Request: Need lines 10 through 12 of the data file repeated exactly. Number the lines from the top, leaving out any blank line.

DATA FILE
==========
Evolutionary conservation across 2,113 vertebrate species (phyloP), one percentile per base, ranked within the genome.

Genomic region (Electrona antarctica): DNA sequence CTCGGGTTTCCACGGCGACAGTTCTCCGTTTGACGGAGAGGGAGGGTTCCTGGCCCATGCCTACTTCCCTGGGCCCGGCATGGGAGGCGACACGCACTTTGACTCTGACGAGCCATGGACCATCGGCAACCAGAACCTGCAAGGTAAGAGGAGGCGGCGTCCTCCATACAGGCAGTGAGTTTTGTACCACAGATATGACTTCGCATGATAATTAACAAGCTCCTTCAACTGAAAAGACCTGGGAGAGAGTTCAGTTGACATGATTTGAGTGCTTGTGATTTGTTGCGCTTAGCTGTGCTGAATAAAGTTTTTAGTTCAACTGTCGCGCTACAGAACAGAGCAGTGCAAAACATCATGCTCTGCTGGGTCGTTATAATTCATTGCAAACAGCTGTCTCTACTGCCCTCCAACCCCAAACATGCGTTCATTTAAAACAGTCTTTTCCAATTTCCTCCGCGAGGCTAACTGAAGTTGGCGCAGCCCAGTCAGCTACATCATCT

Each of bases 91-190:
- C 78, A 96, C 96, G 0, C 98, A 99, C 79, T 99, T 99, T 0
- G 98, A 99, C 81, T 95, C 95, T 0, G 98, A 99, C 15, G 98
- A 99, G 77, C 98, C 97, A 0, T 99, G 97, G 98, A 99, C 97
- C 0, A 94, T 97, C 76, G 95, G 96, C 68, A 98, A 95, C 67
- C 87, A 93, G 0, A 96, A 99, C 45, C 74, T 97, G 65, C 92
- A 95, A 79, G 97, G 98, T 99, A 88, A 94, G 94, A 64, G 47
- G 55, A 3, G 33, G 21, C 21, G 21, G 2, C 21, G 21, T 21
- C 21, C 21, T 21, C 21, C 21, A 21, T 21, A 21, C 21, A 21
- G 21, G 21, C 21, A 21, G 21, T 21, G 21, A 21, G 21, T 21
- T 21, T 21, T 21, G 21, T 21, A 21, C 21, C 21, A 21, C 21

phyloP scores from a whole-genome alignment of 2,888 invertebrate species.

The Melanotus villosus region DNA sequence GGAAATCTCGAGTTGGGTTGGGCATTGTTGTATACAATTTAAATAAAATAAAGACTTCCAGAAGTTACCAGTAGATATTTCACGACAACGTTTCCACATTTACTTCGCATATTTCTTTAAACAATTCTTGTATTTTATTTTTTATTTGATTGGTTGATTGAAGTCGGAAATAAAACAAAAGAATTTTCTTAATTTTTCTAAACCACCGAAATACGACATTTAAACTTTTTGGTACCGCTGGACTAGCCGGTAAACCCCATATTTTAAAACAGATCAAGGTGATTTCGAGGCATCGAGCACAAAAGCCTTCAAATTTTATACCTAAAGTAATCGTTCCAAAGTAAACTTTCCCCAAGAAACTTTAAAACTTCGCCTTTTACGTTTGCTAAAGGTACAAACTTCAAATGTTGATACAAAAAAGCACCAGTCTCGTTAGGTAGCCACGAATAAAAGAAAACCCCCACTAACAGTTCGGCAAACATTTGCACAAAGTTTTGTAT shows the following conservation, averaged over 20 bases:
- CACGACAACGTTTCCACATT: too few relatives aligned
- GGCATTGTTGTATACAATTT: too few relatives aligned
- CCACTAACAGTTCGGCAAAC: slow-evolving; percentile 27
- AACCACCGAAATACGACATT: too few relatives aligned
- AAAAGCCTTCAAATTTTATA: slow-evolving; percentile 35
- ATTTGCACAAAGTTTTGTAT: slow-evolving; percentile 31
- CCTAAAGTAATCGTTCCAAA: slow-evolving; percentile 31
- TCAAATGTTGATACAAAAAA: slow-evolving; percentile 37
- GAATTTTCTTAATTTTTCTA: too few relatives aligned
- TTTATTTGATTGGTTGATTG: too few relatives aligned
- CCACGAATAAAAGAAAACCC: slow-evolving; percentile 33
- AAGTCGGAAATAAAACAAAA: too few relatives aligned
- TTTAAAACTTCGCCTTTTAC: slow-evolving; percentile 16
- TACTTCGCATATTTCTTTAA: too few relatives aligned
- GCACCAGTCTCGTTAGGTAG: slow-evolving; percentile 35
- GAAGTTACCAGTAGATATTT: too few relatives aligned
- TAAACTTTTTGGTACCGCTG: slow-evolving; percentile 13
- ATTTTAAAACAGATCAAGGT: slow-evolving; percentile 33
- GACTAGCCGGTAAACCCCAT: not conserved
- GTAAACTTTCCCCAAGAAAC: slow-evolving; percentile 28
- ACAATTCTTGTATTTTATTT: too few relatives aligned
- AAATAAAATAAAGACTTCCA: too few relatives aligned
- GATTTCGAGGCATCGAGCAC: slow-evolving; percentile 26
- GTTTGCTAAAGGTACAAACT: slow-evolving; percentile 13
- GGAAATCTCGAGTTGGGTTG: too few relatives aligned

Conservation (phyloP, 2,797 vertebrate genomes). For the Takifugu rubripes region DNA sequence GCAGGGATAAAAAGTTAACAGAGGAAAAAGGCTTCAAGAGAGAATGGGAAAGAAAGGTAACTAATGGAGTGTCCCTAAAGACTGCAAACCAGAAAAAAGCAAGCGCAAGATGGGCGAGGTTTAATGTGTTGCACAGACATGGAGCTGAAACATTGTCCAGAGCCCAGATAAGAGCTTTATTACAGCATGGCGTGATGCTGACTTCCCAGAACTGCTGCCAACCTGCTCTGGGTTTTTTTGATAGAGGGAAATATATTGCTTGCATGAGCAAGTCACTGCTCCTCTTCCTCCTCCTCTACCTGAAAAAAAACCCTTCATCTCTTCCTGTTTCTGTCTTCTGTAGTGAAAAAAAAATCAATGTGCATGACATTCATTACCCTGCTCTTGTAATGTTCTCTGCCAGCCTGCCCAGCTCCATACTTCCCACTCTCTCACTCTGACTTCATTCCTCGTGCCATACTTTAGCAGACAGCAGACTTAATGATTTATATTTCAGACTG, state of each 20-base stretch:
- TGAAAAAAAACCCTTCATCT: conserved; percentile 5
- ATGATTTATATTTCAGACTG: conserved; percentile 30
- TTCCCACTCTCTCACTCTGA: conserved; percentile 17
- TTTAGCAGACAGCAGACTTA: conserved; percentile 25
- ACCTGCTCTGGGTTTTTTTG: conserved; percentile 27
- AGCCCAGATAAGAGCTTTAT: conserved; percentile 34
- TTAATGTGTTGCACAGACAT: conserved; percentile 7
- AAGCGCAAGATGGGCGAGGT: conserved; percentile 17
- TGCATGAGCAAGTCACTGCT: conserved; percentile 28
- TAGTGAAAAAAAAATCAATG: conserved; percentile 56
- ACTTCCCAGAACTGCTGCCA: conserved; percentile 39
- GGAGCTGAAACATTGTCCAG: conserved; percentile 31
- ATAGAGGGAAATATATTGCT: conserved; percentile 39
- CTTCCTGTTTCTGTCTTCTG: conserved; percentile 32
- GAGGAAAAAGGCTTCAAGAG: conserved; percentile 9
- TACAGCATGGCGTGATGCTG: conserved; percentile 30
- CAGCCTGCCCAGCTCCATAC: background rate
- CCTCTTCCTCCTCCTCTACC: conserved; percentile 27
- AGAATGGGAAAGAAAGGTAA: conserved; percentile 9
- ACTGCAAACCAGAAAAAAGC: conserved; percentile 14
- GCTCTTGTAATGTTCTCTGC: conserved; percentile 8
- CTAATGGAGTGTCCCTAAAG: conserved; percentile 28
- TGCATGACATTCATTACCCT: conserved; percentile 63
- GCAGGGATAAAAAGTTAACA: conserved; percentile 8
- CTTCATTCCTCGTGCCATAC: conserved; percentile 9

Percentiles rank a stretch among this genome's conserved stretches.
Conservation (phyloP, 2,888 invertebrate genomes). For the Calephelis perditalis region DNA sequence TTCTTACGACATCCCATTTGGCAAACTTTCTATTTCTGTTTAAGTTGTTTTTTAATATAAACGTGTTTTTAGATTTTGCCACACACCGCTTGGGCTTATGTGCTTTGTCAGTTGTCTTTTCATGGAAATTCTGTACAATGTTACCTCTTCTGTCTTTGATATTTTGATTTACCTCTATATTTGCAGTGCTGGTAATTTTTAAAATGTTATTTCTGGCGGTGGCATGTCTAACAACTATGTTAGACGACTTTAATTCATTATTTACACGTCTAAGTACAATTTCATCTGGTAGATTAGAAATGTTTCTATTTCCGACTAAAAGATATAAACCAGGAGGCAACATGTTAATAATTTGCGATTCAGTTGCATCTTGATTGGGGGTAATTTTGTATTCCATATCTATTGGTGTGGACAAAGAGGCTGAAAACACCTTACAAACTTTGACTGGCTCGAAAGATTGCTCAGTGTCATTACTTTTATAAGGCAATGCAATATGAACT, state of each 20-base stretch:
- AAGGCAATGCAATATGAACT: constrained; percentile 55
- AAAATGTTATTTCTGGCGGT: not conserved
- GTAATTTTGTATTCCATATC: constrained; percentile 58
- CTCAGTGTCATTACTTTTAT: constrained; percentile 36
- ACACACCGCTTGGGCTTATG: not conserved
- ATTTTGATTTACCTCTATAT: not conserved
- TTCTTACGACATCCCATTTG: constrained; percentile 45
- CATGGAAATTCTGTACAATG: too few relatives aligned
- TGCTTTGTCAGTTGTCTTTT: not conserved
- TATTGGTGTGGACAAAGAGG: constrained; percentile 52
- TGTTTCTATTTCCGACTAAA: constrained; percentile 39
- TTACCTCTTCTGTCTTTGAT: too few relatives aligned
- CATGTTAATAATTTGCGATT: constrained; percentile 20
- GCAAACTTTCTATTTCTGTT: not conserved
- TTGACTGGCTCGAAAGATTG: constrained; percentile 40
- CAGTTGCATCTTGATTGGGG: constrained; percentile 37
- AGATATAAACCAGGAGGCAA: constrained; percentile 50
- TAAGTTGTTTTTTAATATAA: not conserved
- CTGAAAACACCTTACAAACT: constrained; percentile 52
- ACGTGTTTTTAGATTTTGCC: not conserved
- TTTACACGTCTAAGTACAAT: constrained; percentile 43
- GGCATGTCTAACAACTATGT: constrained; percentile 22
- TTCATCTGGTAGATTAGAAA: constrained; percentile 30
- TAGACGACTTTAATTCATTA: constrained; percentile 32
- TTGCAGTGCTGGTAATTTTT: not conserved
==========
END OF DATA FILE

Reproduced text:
- G 55, A 3, G 33, G 21, C 21, G 21, G 2, C 21, G 21, T 21
- C 21, C 21, T 21, C 21, C 21, A 21, T 21, A 21, C 21, A 21
- G 21, G 21, C 21, A 21, G 21, T 21, G 21, A 21, G 21, T 21